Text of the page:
The showman in Pepper could not resist the natural connection between his illusion and Charles Dickens’s popular Christmas works.
Pepper won permissions to stage an adaptation of the novella The Haunted Man and the Ghost’s Bargain. This was Charles Dickens’s fifth and last Christmas book that was published in 1848. Like his other popular Christmas books, it is about the spirit of Christmas and featured holiday ghosts. When Pepper staged it on Christmas day 1862 it became one of the must-see hits of the holiday season.
The Haunted Man and the Ghost’s Bargain tells the story of Redlaw, a teacher of chemistry who broods over wrongs done to him and grief from his past. His phantom twin, (in the form of holiday ghosts we’ve seen in other Dickens tales) offers to erase his memory of all the sorrows and wrongs in his past. Redlaw accepts the offer. But because he can no longer remember the grief in his life, he is overcome with anger that spreads to the families around him. The only person who remains unaffected by his grief is Milly who says:
“It is important to remember past sorrows and wrongs so that you can then forgive those responsible and, in doing so, unburden your soul and mature as a human being.”
The reception for Dickens’s play, The Haunted Man and the Ghost’s Bargain staged with Pepper’s Ghost launched a sub-genre of spirit-themed plays that was wildly popular for several decades.
As a Victorian footnote, the public adoption of “Pepper’s Ghost” was a thorn in Henry Dircks’s side as he watched his invention take on a new life with Pepper becoming a top celebrity scientist. This must have been a particularly bitter time for Dircks who had planned to use his work to unveil what he considered foolishness and fraud perpetrated by the Spiritualist Movement of the time.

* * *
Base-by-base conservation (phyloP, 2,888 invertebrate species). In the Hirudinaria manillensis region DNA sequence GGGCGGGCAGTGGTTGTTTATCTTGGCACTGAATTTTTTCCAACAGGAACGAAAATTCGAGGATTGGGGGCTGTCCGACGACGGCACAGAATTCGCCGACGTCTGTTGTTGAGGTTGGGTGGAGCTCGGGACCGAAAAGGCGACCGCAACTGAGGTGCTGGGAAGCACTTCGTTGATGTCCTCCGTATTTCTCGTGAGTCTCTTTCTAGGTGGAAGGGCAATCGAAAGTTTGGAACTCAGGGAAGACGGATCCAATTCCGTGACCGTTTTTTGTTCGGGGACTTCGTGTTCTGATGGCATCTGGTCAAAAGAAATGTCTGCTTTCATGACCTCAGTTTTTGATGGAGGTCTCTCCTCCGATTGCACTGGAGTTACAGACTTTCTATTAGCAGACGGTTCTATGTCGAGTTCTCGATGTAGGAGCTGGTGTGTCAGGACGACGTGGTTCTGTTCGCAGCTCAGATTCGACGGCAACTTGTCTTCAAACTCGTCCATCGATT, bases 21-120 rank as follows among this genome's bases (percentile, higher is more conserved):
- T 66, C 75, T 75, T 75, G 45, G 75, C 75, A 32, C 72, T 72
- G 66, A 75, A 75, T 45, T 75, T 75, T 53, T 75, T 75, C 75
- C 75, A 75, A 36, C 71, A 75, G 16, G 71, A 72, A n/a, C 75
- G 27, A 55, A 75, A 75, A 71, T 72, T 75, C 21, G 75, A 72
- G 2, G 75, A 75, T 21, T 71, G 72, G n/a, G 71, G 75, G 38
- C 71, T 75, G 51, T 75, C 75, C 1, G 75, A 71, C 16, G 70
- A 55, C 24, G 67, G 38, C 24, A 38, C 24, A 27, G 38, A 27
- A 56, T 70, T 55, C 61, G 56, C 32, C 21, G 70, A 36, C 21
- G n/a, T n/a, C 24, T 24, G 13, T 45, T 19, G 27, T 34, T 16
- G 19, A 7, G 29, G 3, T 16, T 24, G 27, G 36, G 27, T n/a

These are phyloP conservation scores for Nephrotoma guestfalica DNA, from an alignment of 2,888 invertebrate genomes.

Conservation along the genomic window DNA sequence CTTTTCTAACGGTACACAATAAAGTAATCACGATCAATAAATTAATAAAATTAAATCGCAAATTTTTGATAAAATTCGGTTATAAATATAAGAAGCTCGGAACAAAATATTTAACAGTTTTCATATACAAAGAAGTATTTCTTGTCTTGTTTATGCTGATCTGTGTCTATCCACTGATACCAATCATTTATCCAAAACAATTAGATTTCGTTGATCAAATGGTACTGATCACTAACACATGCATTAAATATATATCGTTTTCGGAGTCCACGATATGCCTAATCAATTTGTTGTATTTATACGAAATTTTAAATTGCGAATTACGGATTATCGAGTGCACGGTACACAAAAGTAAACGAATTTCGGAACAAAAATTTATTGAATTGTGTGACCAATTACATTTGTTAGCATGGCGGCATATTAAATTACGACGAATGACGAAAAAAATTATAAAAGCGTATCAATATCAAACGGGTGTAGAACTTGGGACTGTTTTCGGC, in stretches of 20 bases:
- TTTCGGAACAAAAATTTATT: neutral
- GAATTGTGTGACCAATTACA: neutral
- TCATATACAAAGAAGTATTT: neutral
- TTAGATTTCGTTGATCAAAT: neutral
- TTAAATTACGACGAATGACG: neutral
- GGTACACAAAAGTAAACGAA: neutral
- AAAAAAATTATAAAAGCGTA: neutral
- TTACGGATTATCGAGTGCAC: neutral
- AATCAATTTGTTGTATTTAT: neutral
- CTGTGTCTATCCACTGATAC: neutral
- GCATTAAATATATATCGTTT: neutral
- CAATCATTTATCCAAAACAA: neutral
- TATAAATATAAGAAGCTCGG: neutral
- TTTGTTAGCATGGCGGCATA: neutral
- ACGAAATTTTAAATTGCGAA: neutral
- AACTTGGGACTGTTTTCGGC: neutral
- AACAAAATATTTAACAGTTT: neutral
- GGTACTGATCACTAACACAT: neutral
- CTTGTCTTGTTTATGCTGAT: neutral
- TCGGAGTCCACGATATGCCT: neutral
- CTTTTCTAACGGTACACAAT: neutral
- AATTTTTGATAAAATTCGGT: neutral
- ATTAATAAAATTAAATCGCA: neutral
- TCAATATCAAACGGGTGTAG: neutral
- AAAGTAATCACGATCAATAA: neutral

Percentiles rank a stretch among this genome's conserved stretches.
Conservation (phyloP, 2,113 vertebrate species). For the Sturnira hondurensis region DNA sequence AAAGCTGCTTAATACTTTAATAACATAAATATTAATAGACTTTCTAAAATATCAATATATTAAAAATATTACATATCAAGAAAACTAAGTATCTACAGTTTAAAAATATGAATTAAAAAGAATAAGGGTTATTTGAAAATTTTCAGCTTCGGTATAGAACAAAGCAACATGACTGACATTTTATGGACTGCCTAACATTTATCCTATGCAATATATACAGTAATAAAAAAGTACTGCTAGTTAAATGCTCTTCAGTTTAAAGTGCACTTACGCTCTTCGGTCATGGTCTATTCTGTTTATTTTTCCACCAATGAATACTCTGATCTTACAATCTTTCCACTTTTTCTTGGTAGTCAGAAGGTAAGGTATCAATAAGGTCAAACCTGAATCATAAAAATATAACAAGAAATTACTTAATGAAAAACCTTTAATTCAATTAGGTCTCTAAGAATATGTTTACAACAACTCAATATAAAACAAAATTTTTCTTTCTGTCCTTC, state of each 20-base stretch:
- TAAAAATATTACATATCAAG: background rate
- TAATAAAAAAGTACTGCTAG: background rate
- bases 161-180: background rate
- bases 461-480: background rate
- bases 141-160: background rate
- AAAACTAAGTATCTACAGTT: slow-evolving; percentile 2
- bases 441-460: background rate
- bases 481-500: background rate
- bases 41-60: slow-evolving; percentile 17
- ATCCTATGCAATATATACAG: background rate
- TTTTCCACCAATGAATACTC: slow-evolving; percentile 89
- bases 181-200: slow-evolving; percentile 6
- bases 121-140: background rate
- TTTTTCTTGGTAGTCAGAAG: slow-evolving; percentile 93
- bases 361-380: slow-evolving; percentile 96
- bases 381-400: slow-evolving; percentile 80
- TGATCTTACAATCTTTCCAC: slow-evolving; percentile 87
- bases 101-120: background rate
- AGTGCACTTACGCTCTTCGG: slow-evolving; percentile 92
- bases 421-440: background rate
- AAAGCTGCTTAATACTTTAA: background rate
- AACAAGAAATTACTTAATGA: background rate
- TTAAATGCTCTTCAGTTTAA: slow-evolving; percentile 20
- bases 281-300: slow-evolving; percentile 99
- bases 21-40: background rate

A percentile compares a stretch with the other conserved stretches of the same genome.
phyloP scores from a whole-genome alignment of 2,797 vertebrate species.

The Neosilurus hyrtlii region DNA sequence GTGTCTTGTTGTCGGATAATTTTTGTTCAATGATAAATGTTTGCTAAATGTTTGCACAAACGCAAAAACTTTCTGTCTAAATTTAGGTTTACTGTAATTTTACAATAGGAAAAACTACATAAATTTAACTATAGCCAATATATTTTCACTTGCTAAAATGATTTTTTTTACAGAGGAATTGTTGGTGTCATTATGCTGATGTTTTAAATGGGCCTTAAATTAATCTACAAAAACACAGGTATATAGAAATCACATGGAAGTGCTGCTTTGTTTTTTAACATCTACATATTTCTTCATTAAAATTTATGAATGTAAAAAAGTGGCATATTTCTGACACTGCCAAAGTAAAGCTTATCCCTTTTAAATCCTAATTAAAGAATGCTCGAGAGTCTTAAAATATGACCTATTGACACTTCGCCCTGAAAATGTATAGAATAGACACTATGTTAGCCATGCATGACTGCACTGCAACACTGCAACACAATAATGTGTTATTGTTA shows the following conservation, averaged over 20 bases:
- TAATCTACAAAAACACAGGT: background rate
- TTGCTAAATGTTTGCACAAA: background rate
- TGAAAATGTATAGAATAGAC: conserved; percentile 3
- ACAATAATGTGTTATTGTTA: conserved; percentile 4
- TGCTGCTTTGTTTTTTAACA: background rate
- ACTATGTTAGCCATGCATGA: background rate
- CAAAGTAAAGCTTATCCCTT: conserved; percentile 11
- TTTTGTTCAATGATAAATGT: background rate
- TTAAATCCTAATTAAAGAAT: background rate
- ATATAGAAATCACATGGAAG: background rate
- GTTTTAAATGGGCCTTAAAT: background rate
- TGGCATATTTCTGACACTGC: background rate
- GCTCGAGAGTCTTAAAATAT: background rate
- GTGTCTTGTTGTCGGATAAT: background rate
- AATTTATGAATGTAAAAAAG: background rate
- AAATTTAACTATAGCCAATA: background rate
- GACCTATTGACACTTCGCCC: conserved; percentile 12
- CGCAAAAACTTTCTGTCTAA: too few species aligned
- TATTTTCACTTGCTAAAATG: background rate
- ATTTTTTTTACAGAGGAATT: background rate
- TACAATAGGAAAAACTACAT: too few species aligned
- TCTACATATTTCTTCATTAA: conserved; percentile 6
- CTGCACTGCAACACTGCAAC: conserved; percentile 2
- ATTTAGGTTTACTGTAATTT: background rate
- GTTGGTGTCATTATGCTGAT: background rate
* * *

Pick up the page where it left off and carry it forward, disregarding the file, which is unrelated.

Pepper Brought His Ghost To The Royal Family
The May 20th, 1863 edition of The Times reported that Professor Pepper shared his latest Festive Science illusion with the Royals.
“Yesterday morning, by special command. Professor Pepper had the honour of delivering his ghost lecture before their Royal Highnesses the Prince and Princess of Wales, and the Prince and Princess Louis of Hesse, who were attended by the Countess of Macclesfield, Baroness Von Schenck, Major Teesdale, and Captain Westerweller. The distinguished party were received by Professor Pepper, and after being conducted round the galleries passed to the large theatre, where a commodious Royal box had been prepared for their reception. At the conclusion of the lecture, by the invitation of Professor Pepper, they went behind the scenes, and examined with much interest the machinery and appliances for producing the Polytechnic ‘ghost.’ At the conclusion, their Royal Highnesses graciously thanked the directors of the institution, and after shaking hands with Professor Pepper, retired.”
Pepper’s Ghost Haunts Us To This Day
Victorian Festive Science remains in our midst thanks to Pepper’s Ghost. The illusion or versions of it is still used in magic acts and amusement park attractions like the Haunted Mansion at Disneyland. And versions of it allow ghosts to appear on stage. Among them are Michael Jackson, Elvis and Tupac Shakur to name just a few.